- Use toothpaste that’s specially made for sensitive teeth. These types of toothpaste have potassium nitrate, which is soothing to nerve endings.
Is teeth whitening bad for my enamel?
No, there will not be any permanent damage to the enamel ¬– or to any other part of your teeth ¬– if you have your teeth whitened. However, to ensure your enamel is protected, it’s recommended to use teeth whitening products that only include 10% carbamide peroxide.
Will the teeth whitening treatment affect my crowns, fillings or veneers?
Typically, a tooth whitening treatment has little-to-zero effect on crowns or porcelain inlays/onlays. However, it is possible that it will reduce the bond between the enamel and the composite materials for a temporary period of time. This is why you should talk to your dentist before starting a tooth whitening program.
Again, like with the effect of teeth whitening treatments on enamel, it’s best to stick with products that are only 10% carbamide peroxide. It’s also important to understand that while there won’t be damage caused to your dental restorations, they won’t whiten, either. It’s possible that your dentist will suggest replacing your current dental work to match the whitened color of the rest of your teeth.
Will the teeth whitening treatment give me nerve damage?
Tooth whitening treatments have not been show to do damage to a tooth’s nerve, and it seems as though tooth whitening patients do not end up needing a root canal for any reason related to the whitening process.
Do whitening toothpastes really work?
You may notice a difference in the color of your teeth after regular use of a whitening toothpaste, but it’s important to note that these toothpastes only remove surface stains ¬– they don’t change the actual color of your tooth. While you may notice whitening results, your teeth aren’t technically being whitened.
How long will the tooth whitening treatment last?
Tooth whitening typically lasts for anywhere from six months to two years, and how long your whitening treatment lasts depends on the foods you eat and your teeth hygiene. To make the whitening treatment last for as long as possible, avoid foods and beverages that will stain your teeth, including coffee and red wine. You’ll also want to refrain from smoking, which can stain teeth. It’s also good to get into the habit of brushing after meals so that you can get rid of any tooth-staining residue.
What do I need to do after my treatment?
After your in-office teeth whitening treatment, your dentist will likely ask to see you in a few days so that he can check on your gum health. If you’re using at-home whitening treatments that were provided by your dentist, he may want to check on the health of your teeth and gums after one week and then again two weeks after that.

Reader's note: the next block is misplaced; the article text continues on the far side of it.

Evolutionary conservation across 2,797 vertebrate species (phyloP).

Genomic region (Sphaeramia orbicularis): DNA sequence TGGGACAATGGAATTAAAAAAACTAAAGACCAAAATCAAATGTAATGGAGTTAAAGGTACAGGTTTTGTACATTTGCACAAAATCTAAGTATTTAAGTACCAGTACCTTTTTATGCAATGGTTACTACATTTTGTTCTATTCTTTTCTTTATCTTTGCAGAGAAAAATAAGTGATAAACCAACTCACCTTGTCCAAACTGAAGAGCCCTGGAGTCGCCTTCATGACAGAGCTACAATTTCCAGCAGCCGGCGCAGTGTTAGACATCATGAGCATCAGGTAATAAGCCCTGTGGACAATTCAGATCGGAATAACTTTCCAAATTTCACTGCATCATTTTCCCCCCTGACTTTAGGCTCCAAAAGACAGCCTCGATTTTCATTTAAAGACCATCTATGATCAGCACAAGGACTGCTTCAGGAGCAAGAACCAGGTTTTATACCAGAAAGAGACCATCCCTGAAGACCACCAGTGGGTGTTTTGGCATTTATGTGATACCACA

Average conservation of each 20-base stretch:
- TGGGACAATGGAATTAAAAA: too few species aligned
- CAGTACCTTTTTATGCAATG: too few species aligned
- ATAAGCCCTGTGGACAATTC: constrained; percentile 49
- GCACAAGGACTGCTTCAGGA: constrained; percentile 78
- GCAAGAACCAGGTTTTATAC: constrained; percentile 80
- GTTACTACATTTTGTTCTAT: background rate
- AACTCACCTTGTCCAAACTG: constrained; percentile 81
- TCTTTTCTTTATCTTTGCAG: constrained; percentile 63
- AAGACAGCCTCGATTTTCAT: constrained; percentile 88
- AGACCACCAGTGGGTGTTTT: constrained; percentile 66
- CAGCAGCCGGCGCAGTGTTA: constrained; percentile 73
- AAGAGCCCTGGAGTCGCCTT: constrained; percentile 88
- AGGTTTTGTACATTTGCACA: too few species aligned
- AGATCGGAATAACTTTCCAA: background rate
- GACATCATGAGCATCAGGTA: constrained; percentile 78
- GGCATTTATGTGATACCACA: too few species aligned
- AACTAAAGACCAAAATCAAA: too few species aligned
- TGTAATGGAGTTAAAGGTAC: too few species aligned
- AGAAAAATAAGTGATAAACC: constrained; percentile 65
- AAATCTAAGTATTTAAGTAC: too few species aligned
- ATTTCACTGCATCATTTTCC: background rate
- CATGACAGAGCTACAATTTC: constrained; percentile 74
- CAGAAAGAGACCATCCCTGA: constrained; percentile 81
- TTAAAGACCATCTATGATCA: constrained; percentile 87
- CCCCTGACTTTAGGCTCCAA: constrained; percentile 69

When should I get a teeth whitening touch-up?
Pay attention to how the color of your teeth changes. If you eat and drink a lot of stain-causing foods and beverages, you’ll notice the color start to fade. If you used a less-abrasive type of treatment, like at-home whitening, you may want to do a touch-up in as little as one month. Or, if you used a more intense treatment, like an in-office procedure, and you’re careful with what you eat and drink, you may be able to wait a year or even longer.
What can I do to maintain my whitened teeth?
There are several steps you can take to maintain your newly whitened teeth and push off a follow-up treatment for as long as possible.
- Don’t eat or drink items that will stain your teeth, and avoid smoking, which will also stain your teeth. If you are going to drink staining beverages, like coffee, use a straw so that the liquid goes past the front of your teeth, reducing how much of a stain it will cause.
- If you do consume a food or drink that can cause stains, brush your teeth as soon as possible afterwards. It may be helpful to carry a travel-sized toothbrushing kit with you so that you can brush when you’re away from home.
- Practice good oral hygiene by brushing your teeth a minimum of two times daily and flossing daily to get rid of plaque.
- Use a whitening toothpaste one to two times a week to get rid of surface stains and to ward off more advanced yellowing. (The rest of the week, use a regular, non-whitening toothpaste.)
- Book touchup treatments, which are “mini” versions of full-on teeth whitening treatments. Based on your whitening method and what you consume on a regular basis, you may want to get a touch-up every six months, every year or every two years. If you smoke or drink stain-causing drinks often, you may need a touch-up sooner.
How much does teeth whitening cost?
The type of tooth whitening treatment you choose will determine its price. Typically, over-the-counter whitening products and kits can cost $20 or less. In-office procedures may cost as much as $1,000, but the price usually falls between $300 and $800 depending on your specific needs and your dentist’s pricing. An at-home teeth whitening kit provided by your doctor is another option, and they usually cost between $300 and $600.
Speak to your dentist about what your insurance covers and if there’s any financing available, but keep in mind that most insurance policies will not cover the cost of a teeth whitening treatment.